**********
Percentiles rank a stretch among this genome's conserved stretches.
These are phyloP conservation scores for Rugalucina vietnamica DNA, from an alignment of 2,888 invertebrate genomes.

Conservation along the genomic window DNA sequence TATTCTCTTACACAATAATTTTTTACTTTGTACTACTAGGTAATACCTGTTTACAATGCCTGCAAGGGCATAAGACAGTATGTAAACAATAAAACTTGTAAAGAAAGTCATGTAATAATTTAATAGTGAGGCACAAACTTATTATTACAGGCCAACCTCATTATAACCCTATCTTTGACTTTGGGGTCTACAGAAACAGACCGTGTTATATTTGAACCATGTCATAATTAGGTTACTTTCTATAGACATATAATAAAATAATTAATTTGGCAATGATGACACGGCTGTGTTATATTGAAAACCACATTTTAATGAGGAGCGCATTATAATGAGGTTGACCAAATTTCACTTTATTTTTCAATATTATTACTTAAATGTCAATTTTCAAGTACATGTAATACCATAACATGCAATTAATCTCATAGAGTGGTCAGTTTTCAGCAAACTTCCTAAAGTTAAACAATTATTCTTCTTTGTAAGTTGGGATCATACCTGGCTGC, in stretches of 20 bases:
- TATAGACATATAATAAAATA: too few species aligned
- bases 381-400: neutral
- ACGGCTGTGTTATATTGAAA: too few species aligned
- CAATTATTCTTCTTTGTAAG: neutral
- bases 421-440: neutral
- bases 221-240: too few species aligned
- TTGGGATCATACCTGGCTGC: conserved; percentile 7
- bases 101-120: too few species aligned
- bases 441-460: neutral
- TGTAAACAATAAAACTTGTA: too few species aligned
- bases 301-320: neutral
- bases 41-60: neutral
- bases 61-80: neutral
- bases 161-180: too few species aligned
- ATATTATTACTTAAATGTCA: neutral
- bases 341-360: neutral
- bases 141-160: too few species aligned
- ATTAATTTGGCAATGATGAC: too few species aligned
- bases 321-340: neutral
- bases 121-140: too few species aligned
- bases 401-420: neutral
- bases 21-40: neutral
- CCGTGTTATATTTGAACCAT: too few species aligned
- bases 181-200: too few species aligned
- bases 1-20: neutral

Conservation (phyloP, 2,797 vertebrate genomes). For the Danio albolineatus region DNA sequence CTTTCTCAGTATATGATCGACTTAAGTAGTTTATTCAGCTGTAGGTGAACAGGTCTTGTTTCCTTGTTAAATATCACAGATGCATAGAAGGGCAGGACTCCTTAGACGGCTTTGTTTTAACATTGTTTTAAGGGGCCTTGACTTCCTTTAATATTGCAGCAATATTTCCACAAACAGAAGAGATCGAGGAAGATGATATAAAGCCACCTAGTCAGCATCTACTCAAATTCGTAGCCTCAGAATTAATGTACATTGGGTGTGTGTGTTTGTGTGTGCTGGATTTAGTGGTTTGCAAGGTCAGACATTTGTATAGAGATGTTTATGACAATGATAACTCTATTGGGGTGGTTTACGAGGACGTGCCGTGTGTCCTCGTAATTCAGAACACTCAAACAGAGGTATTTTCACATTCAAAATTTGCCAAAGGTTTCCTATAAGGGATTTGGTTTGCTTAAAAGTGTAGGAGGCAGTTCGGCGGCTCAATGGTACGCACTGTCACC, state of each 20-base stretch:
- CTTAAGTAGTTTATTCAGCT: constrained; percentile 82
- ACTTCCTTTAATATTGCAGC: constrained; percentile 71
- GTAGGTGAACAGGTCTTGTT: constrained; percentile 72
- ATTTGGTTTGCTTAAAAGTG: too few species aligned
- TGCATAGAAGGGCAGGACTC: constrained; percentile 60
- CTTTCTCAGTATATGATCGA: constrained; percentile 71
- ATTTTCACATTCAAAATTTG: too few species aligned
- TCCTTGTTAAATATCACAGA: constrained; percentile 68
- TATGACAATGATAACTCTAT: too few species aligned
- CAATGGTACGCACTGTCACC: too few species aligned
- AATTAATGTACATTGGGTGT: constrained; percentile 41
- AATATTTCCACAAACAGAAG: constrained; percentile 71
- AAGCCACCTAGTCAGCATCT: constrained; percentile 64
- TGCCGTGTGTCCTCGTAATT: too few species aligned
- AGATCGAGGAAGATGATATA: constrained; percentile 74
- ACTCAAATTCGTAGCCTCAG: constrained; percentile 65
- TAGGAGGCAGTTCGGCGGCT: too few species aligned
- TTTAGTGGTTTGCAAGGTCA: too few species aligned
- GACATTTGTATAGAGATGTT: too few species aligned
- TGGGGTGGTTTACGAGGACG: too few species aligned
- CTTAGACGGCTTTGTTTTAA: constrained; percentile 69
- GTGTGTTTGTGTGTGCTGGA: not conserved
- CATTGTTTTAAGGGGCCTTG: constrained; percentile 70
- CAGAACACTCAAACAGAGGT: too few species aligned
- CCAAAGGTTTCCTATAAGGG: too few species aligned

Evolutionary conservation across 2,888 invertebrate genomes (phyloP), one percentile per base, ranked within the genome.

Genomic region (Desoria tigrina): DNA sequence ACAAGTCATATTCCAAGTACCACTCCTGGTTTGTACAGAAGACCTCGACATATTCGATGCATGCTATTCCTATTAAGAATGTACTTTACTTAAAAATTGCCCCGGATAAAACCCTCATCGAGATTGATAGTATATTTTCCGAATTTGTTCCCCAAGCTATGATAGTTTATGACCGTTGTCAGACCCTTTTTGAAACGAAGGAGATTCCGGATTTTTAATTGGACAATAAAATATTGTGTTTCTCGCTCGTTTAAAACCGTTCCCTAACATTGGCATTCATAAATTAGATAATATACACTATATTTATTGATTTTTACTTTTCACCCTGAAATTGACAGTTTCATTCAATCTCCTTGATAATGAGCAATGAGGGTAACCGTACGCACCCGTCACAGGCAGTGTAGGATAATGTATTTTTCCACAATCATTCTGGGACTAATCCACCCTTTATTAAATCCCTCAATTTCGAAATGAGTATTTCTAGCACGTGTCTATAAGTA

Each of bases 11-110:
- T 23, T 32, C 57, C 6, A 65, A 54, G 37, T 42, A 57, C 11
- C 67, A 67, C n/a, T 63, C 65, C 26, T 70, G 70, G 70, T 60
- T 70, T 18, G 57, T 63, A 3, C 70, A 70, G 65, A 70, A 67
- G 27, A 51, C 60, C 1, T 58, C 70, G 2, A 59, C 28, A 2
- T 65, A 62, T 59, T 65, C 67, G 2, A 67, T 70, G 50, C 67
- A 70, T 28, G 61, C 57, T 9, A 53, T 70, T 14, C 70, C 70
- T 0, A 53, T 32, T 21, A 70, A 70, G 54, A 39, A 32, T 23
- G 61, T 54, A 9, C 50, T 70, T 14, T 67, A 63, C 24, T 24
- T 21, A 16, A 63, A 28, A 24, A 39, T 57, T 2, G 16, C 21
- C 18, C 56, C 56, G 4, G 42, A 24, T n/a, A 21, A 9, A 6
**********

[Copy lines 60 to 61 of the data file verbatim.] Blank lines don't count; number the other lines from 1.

- T 70, T 18, G 57, T 63, A 3, C 70, A 70, G 65, A 70, A 67
- G 27, A 51, C 60, C 1, T 58, C 70, G 2, A 59, C 28, A 2